Ottawa Overturns Pro-Environment Court Decision in Record Time

On May 14, a federal judge ruled that Imperial Oil (Exxon Canada) could not proceed with draining muskeg at Kearl in northern Alberta in preparation for a new Tar Sands extraction project, even though it had a permit from the federal government, because the government had not conducted a full environmental review.

On June 5 — less than four weeks later — the federal government quietly announced that an environmental review panel had concluded that the project would not have a “significant adverse environmental effect” despite its “considerable” greenhouse gas emissions.

Prime Minister Stephen Harper’s Cabinet immediately endorsed the panel’s super-quick review, clearing the way for the Department of Fisheries and Oceans to issue a water use permit. [UPDATE: On June 6, one day after the Cabinet decision, the DFO re-issued the permit that the court had ruled invalid, allowing Imperial Oil to go ahead with its destructive project.]

We often hear that it takes time to implement change, that governments must consider all the options, consult all the stakeholders, draft documents carefully, allow lots of time for second thoughts.

But as this example shows, capitalist governments can move very quickly, when their class interests are at stake.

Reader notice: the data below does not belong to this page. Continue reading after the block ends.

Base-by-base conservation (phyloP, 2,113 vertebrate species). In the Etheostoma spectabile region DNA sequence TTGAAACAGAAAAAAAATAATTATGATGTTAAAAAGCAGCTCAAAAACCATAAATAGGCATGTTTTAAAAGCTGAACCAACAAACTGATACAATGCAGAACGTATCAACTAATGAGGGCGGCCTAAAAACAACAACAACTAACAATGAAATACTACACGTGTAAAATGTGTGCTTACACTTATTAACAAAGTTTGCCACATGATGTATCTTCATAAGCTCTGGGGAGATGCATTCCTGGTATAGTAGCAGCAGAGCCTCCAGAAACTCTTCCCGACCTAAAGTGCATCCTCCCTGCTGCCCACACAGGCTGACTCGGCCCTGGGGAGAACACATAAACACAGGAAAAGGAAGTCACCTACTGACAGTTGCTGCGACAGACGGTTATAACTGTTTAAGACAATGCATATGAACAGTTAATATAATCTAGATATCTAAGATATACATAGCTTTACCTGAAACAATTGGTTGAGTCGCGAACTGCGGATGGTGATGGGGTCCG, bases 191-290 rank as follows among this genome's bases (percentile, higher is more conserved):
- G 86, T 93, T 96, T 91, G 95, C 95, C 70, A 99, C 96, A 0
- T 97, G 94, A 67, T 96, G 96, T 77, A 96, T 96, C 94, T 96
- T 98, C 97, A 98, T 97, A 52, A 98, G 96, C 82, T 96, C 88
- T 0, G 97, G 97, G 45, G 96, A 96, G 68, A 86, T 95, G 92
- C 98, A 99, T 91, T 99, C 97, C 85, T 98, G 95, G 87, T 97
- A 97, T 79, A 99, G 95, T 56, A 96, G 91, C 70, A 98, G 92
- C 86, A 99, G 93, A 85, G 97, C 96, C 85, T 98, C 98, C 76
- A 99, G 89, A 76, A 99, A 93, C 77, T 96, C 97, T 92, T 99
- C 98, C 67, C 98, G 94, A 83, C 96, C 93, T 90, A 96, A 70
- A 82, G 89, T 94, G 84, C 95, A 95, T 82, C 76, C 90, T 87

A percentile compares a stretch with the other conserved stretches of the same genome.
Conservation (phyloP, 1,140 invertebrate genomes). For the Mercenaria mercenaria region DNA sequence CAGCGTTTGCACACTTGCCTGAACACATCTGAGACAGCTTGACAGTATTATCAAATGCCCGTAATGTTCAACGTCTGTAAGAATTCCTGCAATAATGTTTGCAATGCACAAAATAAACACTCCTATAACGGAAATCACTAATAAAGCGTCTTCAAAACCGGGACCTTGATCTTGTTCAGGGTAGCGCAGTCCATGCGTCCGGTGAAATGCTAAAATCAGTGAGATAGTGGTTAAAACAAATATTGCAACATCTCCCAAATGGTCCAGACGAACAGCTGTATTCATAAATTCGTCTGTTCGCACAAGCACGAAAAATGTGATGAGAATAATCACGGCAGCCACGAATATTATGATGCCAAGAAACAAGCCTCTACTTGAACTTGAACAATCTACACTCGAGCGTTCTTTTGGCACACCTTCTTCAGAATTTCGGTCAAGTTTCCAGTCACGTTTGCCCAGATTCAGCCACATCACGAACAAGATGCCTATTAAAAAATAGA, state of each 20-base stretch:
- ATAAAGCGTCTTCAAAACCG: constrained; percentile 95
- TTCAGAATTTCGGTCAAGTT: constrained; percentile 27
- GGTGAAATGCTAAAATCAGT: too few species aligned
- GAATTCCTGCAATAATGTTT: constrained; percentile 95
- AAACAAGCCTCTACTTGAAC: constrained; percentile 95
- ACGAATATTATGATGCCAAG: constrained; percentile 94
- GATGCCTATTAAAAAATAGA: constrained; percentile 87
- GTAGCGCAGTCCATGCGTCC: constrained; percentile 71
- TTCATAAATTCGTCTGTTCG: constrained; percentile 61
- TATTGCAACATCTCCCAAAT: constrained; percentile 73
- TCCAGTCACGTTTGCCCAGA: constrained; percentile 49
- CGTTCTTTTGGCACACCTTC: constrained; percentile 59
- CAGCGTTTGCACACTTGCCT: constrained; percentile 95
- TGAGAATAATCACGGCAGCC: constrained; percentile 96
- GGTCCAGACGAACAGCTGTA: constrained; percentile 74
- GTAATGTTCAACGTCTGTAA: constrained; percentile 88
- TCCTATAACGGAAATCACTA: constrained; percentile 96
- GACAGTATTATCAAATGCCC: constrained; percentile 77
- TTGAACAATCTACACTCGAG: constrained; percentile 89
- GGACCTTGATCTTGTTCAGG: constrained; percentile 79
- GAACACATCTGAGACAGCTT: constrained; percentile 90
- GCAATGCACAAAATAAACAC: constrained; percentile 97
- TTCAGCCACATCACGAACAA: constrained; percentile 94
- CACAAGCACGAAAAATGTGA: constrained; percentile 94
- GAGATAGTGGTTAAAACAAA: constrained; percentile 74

Posted in Tar Sands
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8 years 3 months ago

We saw the same thing with the Mike Harris government: they moved very quickly on several items there had an adverse effect on the poor. There is absolutely no doubt that if the world’s governments actually wanted to combat GHGs and climate change they could do so very quickly and in one or two year’s time reduce GHGs 80 or 90%. They simply don’t want to. They want to continue with the status quo: endless growth and environmental destruction. The message that c.c. is important to them is simply to quell the public, as a PR stunt. Greenwash has to be exposed everywhere: in advertising, in government policy, in corporate claims to be “sustainable.” At the same time we need to say what “sustainable” really is, and to envision a future that does respect the environment and the rights of current and future generations to live with clean air and water and enough food, and free from the negative effects of industrialization. The positive future, from my point of view, is summed up as “food and energy sovereignty” – and a future free from cars and other such machines that have done so much to destroy the Earth.

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